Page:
Should I buy a new home or a used home? It's a question confronting all homebuyers.
While there are some advantages of buying a new house, a strong case can also be made for purchasing an older property. For buyers who are on the fence between buying a new or existing home, multiple factors should be considered, including maintenance, cost and customization.
What's more, homebuyers should consider whether a property may maintain its value. This is especially important for those who think they may move again in a few years. One way to gauge whether a property is likely to retain value is to research historical home values in the area. While there are no guarantees for future home prices, checking trends and seeing how well home prices have recovered since the recession can help you decide whether a home is a good investment.
As for financing, the same mortgage products are available for both new and existing properties. The mortgage application process is the same as well. The only exception is if you plan to have a home built from scratch. In that case, you may need a construction loan which can have a higher interest rate and a higher down payment than a mortgage, particularly at today's mortgage rates.
With loan options roughly the same, the difference between old house and new house purchases comes down to the following items:
4 advantages of buying a new home
New home sales make up a relatively small portion of the real estate market. In December 2018, there were 44,000 new home sales in the United States, according to the Federal Reserve Bank of St. Louis. That compares to 3.77 million existing home sales during that same period.
Those who choose to buy a new home may do so for the following benefits.
- Ability to customize a home. Buyers who are building a house from scratch have complete control over a home's layout, colors and features. However, even those who are buying a home that is already largely built may have the opportunity to select flooring, wall colors and trim items.
- Fewer surprises and lower maintenance initially. Buying a new home means there isn't a chance of discovering a previous homeowner covered up water damage or performed faulty electrical work. Because everything is new, homeowners also shouldn't have to worry about replacing the roof, updating the plumbing or making other major repairs for many years.
- Coverage through a builder's warranty. A new home isn't immune from problems, but builders often stand behind their work by offering warranties that may run from one year for siding to ten years for major structural defects. Homes purchased through Federal Housing Authority (FHA) and Veterans Affairs (VA) mortgage programs are required to meet certain minimum warranty standards. While builder's warranties can vary significantly in length and scope, they typically provide a level of protection not available in existing home sales.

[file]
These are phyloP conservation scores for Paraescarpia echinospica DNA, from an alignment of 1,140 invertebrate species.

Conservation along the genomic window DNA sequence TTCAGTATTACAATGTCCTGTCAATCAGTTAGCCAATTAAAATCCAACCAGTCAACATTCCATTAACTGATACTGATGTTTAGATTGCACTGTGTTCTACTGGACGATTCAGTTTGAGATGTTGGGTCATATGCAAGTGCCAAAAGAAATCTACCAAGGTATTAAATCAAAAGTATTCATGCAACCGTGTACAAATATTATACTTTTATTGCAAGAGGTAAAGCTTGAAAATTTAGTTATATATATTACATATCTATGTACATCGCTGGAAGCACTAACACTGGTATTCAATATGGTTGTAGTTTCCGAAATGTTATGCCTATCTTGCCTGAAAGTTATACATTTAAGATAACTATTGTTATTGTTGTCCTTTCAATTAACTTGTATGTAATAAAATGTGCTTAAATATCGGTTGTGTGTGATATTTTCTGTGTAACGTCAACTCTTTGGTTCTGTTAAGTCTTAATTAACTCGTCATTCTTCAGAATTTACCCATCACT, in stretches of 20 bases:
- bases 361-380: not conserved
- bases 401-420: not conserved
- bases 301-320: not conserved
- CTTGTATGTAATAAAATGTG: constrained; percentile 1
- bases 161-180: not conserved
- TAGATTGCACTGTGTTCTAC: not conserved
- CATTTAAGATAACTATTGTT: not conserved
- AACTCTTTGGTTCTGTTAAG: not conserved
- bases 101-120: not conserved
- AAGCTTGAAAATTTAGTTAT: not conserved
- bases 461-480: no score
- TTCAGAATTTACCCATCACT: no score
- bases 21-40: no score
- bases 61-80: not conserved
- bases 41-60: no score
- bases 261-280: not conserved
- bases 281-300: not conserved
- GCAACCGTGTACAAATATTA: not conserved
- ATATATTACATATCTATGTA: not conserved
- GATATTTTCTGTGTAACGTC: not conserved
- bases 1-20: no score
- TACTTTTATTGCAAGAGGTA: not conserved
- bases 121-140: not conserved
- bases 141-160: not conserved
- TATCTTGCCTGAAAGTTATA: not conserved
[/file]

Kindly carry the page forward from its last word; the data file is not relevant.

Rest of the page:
- Modern conveniences and energy efficiency. Old homes were built for a different era. Closet space and electrical outlets may be sparse. Plus, they weren't built using today's energy efficient materials and standards. A new home may be more comfortable and convenient for today's modern lifestyle.
4 advantages of buying a resale home
So are new houses better than old houses? Not necessarily. There are many good reasons to select an existing property rather than a brand new house. Here are four advantages of buying a resale home.
- More house for the money. Although there are exceptions, older houses generally cost less than newly-built homes. The average cost of a new home in December 2018 was $377,000, according the Census Bureau, while the National Association of Realtors says the average price of an existing home was $293,800 at that time. What's more, in many cases, existing homes are larger than new homes selling for the same price.
- Better bones. Older homes were built with materials that aren't often used today. For instance, existing properties may be framed on heavy, dense timbers which can provide a more solid foundation than modern lumber. Plaster and lathe walls, although considered undesirable by some, tend to be more robust and noise resistant than drywall. While there is always a concern that an old house could have outdated electrical or plumbing systems, its underlying structure is often timeless and built to last.
- Charm and character. Along with quality craftsmanship, older homes provide a living experience that is hard to replicate in new properties. Existing homes may have hardwood floors, thick molding and other features that can be cost-prohibitive to put in a new home.
- Walkable neighborhoods. Those who want to live within walking distance of stores, schools and parks may have to go with a used home. Older neighborhoods typically feature sidewalks and short blocks that make it easy to get around without a car. Meanwhile, new construction is found most often in suburban subdivisions where driving everywhere is the only choice.
Whether it's better to buy a new or used home depends upon what is most important to you and your family. Find out how much house you can afford and if you don't like the number, remember you can always rent instead.
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